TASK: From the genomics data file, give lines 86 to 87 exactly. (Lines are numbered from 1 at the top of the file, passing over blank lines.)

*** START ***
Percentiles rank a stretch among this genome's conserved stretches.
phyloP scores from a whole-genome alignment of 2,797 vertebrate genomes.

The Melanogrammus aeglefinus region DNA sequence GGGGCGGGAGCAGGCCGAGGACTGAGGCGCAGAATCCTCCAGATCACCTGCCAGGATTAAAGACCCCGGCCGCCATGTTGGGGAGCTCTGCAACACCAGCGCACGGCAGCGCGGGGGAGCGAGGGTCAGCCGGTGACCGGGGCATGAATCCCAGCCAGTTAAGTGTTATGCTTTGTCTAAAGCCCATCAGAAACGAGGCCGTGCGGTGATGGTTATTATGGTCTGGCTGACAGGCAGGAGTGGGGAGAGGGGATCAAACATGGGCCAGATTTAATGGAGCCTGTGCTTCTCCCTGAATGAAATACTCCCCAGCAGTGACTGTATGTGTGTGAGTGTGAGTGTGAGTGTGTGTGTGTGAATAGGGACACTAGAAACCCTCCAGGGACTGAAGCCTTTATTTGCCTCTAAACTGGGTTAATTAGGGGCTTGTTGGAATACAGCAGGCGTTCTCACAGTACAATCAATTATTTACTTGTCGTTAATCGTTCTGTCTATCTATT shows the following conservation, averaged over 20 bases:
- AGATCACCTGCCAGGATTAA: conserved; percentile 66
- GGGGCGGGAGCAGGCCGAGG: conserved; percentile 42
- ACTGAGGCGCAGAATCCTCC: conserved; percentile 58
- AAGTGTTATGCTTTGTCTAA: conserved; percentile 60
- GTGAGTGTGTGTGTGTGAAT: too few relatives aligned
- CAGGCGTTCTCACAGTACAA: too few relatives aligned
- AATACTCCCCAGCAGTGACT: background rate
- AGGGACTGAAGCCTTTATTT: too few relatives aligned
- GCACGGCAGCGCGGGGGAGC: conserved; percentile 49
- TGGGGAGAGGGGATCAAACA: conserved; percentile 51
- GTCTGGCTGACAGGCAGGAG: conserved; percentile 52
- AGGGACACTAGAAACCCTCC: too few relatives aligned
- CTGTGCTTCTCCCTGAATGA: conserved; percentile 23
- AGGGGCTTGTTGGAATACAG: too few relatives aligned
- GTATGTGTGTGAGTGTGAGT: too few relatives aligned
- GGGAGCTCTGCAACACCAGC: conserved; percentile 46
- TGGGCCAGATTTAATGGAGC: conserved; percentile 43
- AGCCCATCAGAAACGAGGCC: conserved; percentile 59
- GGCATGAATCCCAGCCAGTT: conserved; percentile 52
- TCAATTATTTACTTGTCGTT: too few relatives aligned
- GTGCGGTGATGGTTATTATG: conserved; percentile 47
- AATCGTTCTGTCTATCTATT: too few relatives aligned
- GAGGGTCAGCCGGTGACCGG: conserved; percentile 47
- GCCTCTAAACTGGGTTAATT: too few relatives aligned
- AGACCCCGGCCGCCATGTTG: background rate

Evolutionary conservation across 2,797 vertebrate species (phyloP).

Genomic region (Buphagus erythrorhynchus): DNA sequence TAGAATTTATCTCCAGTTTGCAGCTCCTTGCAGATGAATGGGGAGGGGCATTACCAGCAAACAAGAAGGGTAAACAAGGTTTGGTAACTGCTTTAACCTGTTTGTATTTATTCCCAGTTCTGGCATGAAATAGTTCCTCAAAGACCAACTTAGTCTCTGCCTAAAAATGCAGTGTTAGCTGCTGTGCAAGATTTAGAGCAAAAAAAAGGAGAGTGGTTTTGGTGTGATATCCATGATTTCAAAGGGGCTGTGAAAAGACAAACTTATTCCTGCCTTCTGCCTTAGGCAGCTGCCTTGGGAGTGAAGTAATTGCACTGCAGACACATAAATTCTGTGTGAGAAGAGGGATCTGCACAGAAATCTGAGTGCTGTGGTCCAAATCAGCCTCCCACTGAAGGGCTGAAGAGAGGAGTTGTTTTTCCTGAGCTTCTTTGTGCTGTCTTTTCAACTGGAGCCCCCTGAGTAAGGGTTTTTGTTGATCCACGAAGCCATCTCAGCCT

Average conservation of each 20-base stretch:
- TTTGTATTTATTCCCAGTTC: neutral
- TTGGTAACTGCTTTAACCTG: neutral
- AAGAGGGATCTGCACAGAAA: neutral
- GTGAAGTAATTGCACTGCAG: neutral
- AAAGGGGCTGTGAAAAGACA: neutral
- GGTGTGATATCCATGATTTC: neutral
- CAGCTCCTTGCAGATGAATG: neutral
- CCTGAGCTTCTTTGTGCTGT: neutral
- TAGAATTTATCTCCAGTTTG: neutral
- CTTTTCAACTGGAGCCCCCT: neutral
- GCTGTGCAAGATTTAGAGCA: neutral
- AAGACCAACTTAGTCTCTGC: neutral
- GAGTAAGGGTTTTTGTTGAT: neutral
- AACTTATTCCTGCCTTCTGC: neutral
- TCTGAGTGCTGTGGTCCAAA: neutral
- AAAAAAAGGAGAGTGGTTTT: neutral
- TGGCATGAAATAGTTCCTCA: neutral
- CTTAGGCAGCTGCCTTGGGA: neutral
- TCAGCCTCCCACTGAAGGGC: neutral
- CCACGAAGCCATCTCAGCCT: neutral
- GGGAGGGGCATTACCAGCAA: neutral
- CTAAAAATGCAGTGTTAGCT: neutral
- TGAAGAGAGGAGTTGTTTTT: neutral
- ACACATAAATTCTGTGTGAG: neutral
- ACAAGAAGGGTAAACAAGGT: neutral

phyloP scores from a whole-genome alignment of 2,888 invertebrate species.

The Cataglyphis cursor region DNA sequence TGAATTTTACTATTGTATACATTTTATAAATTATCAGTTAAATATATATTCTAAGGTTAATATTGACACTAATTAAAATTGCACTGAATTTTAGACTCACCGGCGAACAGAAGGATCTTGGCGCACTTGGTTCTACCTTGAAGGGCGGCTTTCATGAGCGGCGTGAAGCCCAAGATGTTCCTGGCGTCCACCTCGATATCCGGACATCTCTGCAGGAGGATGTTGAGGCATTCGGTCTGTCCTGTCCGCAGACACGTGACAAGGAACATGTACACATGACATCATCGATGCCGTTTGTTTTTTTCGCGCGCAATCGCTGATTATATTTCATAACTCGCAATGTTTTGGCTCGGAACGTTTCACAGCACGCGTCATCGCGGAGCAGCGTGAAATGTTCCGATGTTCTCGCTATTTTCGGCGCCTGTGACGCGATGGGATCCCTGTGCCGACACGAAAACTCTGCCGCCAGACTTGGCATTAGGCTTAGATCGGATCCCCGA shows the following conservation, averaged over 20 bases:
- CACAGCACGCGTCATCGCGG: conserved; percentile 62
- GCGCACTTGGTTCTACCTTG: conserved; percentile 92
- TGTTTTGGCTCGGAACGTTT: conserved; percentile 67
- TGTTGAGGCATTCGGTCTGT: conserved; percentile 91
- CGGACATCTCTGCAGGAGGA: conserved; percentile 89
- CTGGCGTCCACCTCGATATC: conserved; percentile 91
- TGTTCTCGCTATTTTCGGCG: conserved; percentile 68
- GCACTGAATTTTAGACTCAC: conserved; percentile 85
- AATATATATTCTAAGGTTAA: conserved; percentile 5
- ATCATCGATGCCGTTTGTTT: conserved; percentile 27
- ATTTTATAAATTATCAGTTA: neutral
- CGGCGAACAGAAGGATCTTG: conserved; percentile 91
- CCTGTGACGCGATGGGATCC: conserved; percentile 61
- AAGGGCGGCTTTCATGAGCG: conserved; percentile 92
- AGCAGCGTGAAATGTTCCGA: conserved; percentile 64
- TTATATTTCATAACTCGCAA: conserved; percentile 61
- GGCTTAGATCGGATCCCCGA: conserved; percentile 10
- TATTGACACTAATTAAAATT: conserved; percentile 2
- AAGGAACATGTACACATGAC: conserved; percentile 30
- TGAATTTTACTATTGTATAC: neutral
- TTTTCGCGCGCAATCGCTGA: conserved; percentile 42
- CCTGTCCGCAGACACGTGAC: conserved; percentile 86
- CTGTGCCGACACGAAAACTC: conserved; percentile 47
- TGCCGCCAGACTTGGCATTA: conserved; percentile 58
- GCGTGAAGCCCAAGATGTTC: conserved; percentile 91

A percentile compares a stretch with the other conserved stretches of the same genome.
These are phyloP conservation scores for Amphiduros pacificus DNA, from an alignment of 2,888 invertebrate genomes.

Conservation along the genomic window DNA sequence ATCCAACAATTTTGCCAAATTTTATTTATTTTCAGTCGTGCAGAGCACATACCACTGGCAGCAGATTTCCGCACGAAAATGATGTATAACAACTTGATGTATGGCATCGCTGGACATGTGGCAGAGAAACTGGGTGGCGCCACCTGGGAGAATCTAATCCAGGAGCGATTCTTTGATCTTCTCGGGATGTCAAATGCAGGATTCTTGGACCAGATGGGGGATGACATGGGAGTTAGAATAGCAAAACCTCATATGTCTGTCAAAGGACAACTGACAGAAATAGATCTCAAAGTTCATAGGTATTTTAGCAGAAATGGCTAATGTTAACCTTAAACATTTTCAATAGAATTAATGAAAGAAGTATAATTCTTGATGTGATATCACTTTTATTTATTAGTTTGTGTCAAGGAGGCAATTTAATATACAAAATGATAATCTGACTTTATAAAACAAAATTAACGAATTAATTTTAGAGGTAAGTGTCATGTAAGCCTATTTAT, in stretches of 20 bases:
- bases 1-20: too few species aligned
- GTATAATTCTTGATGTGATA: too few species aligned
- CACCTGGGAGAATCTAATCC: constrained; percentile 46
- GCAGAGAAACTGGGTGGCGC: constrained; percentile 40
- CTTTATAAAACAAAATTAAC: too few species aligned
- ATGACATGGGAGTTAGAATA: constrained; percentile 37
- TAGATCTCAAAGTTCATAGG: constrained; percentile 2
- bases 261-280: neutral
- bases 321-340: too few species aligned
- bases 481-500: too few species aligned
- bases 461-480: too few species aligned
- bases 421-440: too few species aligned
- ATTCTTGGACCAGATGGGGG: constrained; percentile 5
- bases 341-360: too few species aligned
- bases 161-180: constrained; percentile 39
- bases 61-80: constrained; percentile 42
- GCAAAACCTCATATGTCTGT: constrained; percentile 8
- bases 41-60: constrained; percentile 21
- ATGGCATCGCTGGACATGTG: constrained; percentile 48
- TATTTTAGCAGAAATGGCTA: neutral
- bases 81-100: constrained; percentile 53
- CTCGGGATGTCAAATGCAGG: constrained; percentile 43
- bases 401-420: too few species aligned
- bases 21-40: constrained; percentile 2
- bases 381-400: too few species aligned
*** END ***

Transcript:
Conservation along the genomic window DNA sequence ATCCAACAATTTTGCCAAATTTTATTTATTTTCAGTCGTGCAGAGCACATACCACTGGCAGCAGATTTCCGCACGAAAATGATGTATAACAACTTGATGTATGGCATCGCTGGACATGTGGCAGAGAAACTGGGTGGCGCCACCTGGGAGAATCTAATCCAGGAGCGATTCTTTGATCTTCTCGGGATGTCAAATGCAGGATTCTTGGACCAGATGGGGGATGACATGGGAGTTAGAATAGCAAAACCTCATATGTCTGTCAAAGGACAACTGACAGAAATAGATCTCAAAGTTCATAGGTATTTTAGCAGAAATGGCTAATGTTAACCTTAAACATTTTCAATAGAATTAATGAAAGAAGTATAATTCTTGATGTGATATCACTTTTATTTATTAGTTTGTGTCAAGGAGGCAATTTAATATACAAAATGATAATCTGACTTTATAAAACAAAATTAACGAATTAATTTTAGAGGTAAGTGTCATGTAAGCCTATTTAT, in stretches of 20 bases:
- bases 1-20: too few species aligned